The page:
When I ask my students if they are feminists, a puzzled look appears. When pressing harder, I get responses like, “Of course I am”; “I’m not”; “I use the term lightly.” Despite this apparent ambivalence, I have not found that these young women, as some critics have suggested, are “losing the ability, will, and courage to look at societal structures critically … [forsaking] solidarity with other women” (Schor, Mira, “The Ism That Dare not Speak Its Name,” A Decade of Negative Thinking: 29). There is no absolute rejection of feminism at the heart of their puzzled expressions and vague answers, but rather an artist’s natural instinct toresist categorization-at-large, whether that be abstraction, figuration, or feminism. Instead what exists is the limitations of language and discourse, at war with intrinsic, anarchic artistic tendencies.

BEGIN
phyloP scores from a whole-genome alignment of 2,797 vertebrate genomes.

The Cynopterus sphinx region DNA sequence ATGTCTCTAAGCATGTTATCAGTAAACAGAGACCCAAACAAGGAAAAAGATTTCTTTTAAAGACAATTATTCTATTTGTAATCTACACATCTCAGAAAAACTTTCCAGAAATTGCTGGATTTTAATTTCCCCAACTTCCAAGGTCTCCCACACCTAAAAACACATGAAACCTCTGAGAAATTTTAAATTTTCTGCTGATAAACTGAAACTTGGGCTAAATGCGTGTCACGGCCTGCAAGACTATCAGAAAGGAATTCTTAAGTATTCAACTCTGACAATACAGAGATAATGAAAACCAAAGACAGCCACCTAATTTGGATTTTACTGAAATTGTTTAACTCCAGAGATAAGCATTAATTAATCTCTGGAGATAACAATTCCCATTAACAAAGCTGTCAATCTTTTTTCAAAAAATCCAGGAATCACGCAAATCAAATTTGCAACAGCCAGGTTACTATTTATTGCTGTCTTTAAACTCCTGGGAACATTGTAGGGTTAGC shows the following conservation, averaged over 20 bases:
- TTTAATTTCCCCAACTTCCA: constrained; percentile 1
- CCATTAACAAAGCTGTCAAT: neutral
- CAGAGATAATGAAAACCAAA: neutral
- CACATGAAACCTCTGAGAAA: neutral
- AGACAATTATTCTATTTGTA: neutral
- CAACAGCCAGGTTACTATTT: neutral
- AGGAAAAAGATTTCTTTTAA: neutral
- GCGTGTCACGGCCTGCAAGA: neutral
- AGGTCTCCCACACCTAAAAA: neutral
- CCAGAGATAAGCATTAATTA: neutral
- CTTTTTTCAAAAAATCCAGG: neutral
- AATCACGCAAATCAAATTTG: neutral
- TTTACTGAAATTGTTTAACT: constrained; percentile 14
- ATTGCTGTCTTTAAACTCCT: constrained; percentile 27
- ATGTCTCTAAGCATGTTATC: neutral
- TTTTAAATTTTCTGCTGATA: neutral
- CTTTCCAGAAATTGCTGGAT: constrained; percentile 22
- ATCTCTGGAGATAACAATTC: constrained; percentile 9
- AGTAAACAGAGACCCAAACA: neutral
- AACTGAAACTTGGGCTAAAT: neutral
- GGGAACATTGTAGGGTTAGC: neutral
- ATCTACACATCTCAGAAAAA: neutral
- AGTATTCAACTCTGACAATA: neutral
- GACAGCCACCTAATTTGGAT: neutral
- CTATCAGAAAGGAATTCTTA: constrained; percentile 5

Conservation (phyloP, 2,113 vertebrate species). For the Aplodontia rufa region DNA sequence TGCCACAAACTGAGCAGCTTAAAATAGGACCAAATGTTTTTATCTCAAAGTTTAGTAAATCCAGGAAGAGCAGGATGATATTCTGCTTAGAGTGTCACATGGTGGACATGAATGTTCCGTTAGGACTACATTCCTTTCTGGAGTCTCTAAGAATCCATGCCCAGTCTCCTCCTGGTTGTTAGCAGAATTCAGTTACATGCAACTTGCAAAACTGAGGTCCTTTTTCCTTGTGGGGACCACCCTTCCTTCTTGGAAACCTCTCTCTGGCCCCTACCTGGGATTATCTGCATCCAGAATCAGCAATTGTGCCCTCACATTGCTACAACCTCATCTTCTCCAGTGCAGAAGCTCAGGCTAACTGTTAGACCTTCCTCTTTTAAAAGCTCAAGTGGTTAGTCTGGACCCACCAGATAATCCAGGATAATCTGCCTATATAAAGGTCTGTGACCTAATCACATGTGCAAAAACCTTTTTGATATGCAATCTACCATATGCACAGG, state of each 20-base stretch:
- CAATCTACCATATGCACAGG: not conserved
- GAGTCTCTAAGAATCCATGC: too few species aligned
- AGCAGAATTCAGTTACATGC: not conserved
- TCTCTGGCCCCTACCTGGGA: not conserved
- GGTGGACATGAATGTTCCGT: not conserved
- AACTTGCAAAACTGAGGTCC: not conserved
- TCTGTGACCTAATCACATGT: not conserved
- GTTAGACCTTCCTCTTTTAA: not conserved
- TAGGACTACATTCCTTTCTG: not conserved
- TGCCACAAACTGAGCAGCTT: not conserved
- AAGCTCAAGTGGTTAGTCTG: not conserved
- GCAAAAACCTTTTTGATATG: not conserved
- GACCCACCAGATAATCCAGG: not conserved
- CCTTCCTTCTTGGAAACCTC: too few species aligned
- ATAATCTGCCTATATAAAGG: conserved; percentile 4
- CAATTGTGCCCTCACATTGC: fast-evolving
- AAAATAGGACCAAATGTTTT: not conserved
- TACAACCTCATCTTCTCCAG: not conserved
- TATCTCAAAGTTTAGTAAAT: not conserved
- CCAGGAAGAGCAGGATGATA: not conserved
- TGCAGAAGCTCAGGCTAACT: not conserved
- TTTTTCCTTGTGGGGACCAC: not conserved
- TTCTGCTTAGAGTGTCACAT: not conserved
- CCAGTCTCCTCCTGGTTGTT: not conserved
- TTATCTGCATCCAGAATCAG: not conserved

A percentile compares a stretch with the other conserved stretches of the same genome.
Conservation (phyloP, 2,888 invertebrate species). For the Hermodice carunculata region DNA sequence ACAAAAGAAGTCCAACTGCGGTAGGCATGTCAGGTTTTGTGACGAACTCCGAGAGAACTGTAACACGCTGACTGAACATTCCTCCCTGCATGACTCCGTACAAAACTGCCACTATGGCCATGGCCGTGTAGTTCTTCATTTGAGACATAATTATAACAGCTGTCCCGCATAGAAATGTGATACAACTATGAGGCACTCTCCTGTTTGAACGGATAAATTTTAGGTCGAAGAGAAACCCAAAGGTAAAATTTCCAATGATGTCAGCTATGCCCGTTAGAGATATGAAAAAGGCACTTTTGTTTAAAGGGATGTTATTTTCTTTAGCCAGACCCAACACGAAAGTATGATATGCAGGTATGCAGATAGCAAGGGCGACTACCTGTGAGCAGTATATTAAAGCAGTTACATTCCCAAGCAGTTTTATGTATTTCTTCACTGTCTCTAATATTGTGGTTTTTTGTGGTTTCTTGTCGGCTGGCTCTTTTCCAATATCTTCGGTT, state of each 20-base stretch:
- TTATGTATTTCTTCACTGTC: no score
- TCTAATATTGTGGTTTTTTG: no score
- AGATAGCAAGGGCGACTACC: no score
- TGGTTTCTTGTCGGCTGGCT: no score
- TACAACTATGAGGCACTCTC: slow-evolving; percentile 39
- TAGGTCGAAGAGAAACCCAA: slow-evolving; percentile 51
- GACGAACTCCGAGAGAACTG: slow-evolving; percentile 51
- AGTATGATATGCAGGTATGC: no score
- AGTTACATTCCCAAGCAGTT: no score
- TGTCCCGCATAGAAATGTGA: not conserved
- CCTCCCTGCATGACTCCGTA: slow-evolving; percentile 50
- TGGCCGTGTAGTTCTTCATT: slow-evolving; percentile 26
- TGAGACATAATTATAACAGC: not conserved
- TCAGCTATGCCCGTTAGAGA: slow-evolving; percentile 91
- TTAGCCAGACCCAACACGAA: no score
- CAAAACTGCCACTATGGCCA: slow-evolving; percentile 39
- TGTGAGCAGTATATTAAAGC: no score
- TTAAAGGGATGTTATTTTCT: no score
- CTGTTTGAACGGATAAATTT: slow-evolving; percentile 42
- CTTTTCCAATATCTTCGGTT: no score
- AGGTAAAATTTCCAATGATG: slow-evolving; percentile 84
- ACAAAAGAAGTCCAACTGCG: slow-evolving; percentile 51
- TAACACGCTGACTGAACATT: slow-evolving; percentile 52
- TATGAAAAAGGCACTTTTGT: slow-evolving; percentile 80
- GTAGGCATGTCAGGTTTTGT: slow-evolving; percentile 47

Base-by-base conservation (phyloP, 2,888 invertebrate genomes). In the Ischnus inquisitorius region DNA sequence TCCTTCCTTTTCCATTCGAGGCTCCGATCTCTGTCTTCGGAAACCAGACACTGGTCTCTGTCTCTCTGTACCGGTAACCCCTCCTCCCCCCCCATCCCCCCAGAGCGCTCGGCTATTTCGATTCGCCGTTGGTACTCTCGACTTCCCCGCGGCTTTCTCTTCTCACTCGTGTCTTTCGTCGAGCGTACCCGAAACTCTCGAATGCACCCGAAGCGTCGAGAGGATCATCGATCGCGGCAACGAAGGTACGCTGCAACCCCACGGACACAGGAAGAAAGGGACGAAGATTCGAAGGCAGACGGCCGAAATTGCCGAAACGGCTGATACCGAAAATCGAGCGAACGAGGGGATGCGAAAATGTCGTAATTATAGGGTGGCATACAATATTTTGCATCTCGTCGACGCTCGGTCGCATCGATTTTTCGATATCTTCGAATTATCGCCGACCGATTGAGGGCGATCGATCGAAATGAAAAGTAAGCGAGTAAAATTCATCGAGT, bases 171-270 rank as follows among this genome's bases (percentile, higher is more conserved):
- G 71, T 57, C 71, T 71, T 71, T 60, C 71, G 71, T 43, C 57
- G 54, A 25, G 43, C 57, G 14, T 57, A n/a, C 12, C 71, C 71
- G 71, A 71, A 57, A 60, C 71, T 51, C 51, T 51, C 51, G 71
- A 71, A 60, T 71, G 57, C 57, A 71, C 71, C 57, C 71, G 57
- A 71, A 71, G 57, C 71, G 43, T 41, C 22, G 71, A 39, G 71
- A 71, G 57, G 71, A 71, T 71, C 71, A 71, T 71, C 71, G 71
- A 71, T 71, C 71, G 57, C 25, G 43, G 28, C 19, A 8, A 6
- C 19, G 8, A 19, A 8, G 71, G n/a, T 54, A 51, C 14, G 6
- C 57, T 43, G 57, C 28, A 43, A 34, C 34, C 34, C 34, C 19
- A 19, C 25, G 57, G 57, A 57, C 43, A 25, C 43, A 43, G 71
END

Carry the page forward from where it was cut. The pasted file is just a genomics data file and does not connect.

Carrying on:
Just as the term “abstract” fails to distinguish anything useful between a Mark Rothko and an Elizabeth Murray, the notion of categorization grows even more fraught when the high stakes of gender politics are involved. There is no problem with having a bunch of disparate members in the “abstraction club,” no offense to the idea of inclusion. But with feminism, a club founded on activism and liberalism, it is hard to include a broad membership without redefining, or at least rethinking the criteria for membership. Should Sarah Palin be allowed in? Palin is to feminism asClarence Thomas is to civil rights. Based on the feminist criteria of women being able to do a man’s job, and the civil rights movement’s criteria of equal rights for all, well then, Palin and Thomas are in. But if you consider the policies and laws they advocate as having a negative effect on the promises offeminism and civil rights, they are out. The defining arenas of these clubs have to be rethought, expanded, and flexed in order to keep the doors open to a large, inclusive membership.